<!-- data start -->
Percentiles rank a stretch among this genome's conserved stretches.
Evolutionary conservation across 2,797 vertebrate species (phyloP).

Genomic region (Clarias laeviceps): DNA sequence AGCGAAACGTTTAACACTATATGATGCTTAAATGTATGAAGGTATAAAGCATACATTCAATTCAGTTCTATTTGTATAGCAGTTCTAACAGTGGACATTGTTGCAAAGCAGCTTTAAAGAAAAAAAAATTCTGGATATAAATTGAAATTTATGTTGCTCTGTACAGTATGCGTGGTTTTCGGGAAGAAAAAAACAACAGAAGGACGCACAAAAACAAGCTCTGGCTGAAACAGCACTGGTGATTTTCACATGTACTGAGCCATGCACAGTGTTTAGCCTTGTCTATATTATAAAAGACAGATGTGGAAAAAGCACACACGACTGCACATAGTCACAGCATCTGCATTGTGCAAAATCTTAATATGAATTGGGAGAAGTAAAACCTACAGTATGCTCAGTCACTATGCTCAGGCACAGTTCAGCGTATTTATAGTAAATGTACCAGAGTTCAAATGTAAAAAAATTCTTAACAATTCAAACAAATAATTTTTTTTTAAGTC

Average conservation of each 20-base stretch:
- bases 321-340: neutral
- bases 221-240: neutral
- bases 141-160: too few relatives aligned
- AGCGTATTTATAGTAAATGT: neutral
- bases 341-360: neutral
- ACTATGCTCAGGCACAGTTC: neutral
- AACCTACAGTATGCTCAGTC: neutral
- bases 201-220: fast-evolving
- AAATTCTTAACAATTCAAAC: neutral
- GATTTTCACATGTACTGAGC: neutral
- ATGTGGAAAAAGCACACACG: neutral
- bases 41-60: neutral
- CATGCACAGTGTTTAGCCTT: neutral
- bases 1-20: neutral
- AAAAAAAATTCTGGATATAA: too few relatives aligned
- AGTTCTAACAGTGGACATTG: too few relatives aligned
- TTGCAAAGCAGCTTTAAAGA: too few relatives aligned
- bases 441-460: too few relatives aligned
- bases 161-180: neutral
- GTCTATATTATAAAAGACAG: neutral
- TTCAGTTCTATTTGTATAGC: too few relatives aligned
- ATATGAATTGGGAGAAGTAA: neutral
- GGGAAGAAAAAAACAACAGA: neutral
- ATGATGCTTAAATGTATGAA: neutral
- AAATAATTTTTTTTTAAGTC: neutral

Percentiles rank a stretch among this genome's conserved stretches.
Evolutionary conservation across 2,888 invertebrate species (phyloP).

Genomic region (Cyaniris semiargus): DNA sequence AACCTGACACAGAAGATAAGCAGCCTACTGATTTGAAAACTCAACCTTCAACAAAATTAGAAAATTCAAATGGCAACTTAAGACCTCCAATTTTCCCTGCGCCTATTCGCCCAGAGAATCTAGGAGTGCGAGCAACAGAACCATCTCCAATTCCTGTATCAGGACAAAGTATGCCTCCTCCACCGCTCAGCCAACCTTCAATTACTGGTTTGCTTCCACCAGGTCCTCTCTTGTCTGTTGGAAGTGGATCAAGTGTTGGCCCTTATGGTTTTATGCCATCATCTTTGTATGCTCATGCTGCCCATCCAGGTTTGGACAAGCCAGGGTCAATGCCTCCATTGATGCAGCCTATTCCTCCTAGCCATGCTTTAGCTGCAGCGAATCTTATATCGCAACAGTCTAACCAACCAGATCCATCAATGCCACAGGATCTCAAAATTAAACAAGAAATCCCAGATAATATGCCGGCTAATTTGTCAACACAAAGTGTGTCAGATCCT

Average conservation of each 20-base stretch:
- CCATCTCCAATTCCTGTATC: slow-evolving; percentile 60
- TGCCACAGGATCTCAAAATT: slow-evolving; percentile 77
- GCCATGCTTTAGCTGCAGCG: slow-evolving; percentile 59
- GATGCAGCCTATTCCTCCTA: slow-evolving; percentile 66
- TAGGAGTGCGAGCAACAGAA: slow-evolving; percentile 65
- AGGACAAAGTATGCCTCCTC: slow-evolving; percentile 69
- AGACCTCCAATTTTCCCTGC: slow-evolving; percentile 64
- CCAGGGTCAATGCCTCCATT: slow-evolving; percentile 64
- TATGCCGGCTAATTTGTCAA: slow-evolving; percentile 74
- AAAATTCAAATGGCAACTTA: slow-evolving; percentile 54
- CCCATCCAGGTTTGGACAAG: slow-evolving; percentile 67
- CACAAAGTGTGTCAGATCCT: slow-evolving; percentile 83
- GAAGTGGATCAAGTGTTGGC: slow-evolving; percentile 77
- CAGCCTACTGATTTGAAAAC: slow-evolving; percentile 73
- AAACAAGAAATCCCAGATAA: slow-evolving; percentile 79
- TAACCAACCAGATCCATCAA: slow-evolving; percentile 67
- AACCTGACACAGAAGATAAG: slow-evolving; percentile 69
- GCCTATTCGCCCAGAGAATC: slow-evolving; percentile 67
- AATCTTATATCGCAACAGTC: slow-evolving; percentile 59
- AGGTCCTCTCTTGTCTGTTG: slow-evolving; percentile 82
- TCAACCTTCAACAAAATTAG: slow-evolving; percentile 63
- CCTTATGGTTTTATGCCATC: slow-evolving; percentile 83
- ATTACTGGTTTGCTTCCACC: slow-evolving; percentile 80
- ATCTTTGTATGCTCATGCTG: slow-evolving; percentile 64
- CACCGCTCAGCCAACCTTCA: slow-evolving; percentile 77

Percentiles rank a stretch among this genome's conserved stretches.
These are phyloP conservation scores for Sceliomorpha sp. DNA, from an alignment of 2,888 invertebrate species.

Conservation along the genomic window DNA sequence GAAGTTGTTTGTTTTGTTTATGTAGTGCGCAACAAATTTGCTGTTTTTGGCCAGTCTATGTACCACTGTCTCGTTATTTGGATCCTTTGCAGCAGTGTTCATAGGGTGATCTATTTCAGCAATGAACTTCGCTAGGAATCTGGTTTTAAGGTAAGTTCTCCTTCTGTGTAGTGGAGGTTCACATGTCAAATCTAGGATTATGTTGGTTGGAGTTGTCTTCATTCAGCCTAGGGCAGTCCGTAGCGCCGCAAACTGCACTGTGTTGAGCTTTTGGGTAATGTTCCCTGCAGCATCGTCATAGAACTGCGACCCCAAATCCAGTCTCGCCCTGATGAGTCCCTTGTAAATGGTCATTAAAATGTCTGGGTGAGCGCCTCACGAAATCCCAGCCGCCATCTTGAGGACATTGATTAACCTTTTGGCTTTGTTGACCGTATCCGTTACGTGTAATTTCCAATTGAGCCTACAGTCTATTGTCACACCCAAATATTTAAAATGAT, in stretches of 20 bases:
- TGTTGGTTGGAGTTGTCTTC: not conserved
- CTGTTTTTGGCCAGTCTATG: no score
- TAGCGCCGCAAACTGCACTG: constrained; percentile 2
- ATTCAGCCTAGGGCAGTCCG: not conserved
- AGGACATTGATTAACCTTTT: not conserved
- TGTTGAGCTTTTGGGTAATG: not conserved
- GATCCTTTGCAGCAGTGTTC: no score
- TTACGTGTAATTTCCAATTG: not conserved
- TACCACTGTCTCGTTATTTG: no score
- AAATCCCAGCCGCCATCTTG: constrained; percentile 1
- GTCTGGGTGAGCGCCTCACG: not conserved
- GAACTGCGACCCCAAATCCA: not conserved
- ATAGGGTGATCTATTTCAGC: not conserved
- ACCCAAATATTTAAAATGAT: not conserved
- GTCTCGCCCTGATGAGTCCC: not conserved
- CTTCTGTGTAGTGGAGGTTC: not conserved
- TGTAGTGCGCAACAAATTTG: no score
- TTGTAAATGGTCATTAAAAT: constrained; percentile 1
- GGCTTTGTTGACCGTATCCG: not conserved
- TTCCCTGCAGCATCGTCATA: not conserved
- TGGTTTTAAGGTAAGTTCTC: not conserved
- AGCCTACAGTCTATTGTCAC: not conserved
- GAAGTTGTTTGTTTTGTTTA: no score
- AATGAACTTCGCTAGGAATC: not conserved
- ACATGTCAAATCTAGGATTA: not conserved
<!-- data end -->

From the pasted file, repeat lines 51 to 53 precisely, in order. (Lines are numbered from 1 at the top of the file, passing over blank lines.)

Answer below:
- GCCTATTCGCCCAGAGAATC: slow-evolving; percentile 67
- AATCTTATATCGCAACAGTC: slow-evolving; percentile 59
- AGGTCCTCTCTTGTCTGTTG: slow-evolving; percentile 82